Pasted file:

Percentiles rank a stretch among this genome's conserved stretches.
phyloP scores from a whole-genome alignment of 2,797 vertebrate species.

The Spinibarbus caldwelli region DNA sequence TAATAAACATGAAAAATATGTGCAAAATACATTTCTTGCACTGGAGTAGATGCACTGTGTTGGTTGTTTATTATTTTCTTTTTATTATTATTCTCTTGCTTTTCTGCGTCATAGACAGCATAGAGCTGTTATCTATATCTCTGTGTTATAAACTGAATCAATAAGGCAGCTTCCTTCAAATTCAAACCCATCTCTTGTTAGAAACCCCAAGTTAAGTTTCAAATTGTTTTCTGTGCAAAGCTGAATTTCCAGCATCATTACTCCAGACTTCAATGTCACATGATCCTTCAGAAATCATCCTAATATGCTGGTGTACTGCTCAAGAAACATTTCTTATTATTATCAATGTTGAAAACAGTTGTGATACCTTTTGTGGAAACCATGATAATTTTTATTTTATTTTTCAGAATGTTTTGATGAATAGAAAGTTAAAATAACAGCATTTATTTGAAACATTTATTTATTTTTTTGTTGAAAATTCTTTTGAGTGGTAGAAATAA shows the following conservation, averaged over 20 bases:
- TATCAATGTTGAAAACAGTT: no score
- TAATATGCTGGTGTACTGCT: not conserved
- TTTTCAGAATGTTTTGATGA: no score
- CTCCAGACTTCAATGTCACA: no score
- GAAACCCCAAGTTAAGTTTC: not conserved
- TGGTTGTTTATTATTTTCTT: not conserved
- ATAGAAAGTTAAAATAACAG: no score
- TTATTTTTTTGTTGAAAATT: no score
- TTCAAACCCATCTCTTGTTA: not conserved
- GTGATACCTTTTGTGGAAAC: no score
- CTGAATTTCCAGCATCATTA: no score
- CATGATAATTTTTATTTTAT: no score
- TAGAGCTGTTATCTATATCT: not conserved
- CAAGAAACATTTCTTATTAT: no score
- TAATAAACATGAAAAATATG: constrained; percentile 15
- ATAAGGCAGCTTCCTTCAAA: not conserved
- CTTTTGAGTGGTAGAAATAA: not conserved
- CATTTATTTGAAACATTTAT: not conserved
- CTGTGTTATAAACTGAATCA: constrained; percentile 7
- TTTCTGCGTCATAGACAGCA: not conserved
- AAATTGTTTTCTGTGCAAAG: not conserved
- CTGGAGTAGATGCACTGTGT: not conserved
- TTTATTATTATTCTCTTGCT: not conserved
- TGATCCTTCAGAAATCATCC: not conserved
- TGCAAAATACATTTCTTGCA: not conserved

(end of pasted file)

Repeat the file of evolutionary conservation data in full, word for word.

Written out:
Percentiles rank a stretch among this genome's conserved stretches.
phyloP scores from a whole-genome alignment of 2,797 vertebrate species.

The Spinibarbus caldwelli region DNA sequence TAATAAACATGAAAAATATGTGCAAAATACATTTCTTGCACTGGAGTAGATGCACTGTGTTGGTTGTTTATTATTTTCTTTTTATTATTATTCTCTTGCTTTTCTGCGTCATAGACAGCATAGAGCTGTTATCTATATCTCTGTGTTATAAACTGAATCAATAAGGCAGCTTCCTTCAAATTCAAACCCATCTCTTGTTAGAAACCCCAAGTTAAGTTTCAAATTGTTTTCTGTGCAAAGCTGAATTTCCAGCATCATTACTCCAGACTTCAATGTCACATGATCCTTCAGAAATCATCCTAATATGCTGGTGTACTGCTCAAGAAACATTTCTTATTATTATCAATGTTGAAAACAGTTGTGATACCTTTTGTGGAAACCATGATAATTTTTATTTTATTTTTCAGAATGTTTTGATGAATAGAAAGTTAAAATAACAGCATTTATTTGAAACATTTATTTATTTTTTTGTTGAAAATTCTTTTGAGTGGTAGAAATAA shows the following conservation, averaged over 20 bases:
- TATCAATGTTGAAAACAGTT: no score
- TAATATGCTGGTGTACTGCT: not conserved
- TTTTCAGAATGTTTTGATGA: no score
- CTCCAGACTTCAATGTCACA: no score
- GAAACCCCAAGTTAAGTTTC: not conserved
- TGGTTGTTTATTATTTTCTT: not conserved
- ATAGAAAGTTAAAATAACAG: no score
- TTATTTTTTTGTTGAAAATT: no score
- TTCAAACCCATCTCTTGTTA: not conserved
- GTGATACCTTTTGTGGAAAC: no score
- CTGAATTTCCAGCATCATTA: no score
- CATGATAATTTTTATTTTAT: no score
- TAGAGCTGTTATCTATATCT: not conserved
- CAAGAAACATTTCTTATTAT: no score
- TAATAAACATGAAAAATATG: constrained; percentile 15
- ATAAGGCAGCTTCCTTCAAA: not conserved
- CTTTTGAGTGGTAGAAATAA: not conserved
- CATTTATTTGAAACATTTAT: not conserved
- CTGTGTTATAAACTGAATCA: constrained; percentile 7
- TTTCTGCGTCATAGACAGCA: not conserved
- AAATTGTTTTCTGTGCAAAG: not conserved
- CTGGAGTAGATGCACTGTGT: not conserved
- TTTATTATTATTCTCTTGCT: not conserved
- TGATCCTTCAGAAATCATCC: not conserved
- TGCAAAATACATTTCTTGCA: not conserved